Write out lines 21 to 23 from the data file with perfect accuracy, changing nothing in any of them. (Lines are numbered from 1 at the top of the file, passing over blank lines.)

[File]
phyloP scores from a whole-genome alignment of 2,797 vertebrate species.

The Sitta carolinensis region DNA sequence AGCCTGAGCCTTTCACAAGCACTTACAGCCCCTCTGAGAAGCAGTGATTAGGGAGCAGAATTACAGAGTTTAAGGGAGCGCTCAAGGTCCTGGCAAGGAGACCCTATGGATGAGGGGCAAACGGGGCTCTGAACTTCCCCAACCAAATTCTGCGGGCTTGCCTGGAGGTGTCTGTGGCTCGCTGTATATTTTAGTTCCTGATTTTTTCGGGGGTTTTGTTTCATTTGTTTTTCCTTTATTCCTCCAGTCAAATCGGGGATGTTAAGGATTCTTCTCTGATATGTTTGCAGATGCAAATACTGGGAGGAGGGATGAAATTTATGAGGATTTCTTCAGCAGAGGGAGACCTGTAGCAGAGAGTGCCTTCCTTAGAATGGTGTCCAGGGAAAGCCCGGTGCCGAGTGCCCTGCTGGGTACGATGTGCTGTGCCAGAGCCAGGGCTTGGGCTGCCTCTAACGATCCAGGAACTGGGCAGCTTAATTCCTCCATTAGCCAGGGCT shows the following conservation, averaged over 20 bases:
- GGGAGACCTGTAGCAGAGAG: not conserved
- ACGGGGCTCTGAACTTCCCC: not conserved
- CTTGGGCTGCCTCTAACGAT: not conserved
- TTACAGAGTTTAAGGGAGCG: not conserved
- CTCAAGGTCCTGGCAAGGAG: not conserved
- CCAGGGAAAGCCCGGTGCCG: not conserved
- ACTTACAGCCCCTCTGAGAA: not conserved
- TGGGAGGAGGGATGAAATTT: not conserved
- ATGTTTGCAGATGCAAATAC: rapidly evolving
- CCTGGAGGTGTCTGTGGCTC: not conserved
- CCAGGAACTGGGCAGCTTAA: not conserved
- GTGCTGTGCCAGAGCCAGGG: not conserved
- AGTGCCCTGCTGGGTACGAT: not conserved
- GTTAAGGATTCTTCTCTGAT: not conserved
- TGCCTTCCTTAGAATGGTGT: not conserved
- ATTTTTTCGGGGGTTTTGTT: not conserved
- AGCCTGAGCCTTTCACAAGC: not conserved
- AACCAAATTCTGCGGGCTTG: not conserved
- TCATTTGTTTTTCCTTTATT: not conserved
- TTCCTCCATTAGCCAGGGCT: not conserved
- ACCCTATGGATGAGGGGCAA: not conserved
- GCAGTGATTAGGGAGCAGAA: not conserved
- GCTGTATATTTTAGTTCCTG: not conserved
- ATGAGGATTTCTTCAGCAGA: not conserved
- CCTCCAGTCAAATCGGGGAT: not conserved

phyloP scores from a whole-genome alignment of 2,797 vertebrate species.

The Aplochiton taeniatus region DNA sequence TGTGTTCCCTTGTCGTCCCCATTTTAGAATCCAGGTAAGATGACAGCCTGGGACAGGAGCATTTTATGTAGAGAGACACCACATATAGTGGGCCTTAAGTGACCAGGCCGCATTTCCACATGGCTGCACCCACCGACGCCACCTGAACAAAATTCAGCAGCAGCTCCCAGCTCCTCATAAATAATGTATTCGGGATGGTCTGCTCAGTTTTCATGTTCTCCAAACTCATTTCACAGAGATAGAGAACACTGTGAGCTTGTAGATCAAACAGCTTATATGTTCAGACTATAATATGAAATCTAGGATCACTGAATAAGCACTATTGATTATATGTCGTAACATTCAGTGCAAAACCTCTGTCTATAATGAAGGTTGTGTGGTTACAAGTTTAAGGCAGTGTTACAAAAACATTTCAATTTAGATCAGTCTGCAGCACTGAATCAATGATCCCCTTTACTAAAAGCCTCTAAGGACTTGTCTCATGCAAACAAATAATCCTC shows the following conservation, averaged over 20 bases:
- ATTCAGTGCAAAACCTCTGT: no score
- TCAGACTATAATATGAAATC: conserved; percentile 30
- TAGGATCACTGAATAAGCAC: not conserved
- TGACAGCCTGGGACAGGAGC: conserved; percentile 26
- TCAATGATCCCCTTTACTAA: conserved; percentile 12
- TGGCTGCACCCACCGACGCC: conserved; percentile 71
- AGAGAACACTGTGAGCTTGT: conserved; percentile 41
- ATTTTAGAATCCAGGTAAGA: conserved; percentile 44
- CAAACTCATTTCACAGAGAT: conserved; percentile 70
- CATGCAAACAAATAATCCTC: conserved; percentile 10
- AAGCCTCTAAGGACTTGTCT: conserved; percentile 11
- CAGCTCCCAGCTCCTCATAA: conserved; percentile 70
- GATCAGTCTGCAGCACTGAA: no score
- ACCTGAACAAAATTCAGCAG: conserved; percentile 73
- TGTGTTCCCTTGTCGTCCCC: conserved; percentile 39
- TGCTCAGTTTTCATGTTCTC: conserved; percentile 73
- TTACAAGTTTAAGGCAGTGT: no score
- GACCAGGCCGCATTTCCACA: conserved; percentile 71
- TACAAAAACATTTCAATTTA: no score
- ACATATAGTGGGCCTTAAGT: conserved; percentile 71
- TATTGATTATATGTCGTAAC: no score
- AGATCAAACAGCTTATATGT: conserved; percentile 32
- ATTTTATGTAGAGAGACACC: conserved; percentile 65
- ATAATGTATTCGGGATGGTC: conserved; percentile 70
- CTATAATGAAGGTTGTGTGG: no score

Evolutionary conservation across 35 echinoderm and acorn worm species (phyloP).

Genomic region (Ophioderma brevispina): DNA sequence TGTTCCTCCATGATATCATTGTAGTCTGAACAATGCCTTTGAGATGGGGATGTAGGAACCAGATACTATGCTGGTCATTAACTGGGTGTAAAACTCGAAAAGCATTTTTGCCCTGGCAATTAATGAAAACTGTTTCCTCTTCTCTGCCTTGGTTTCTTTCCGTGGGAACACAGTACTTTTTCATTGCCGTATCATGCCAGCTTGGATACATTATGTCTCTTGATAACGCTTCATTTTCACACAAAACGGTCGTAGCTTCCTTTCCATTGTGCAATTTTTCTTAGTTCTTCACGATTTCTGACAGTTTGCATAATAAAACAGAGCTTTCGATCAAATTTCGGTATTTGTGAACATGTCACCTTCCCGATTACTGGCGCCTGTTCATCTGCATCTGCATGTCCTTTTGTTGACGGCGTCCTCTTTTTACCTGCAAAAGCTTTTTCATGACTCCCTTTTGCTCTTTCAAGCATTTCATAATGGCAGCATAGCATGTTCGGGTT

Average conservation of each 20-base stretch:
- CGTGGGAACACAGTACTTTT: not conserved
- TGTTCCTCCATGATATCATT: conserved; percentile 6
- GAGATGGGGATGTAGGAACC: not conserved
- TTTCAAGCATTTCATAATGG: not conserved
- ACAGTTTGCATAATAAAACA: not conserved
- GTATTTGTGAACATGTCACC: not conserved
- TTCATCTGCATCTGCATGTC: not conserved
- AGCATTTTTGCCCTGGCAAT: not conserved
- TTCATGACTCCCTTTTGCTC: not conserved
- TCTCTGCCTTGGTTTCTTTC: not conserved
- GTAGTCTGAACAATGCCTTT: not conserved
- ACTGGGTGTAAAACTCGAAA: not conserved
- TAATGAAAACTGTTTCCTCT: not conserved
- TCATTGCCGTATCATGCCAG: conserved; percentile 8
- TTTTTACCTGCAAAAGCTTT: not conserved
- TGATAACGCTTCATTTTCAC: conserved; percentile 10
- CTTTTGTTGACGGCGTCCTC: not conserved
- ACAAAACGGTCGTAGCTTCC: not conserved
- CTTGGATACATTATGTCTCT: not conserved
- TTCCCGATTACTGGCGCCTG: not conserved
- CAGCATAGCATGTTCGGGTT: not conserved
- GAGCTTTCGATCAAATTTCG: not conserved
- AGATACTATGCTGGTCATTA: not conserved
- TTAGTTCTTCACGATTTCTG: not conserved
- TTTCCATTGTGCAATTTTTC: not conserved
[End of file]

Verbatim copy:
- TCATTTGTTTTTCCTTTATT: not conserved
- TTCCTCCATTAGCCAGGGCT: not conserved
- ACCCTATGGATGAGGGGCAA: not conserved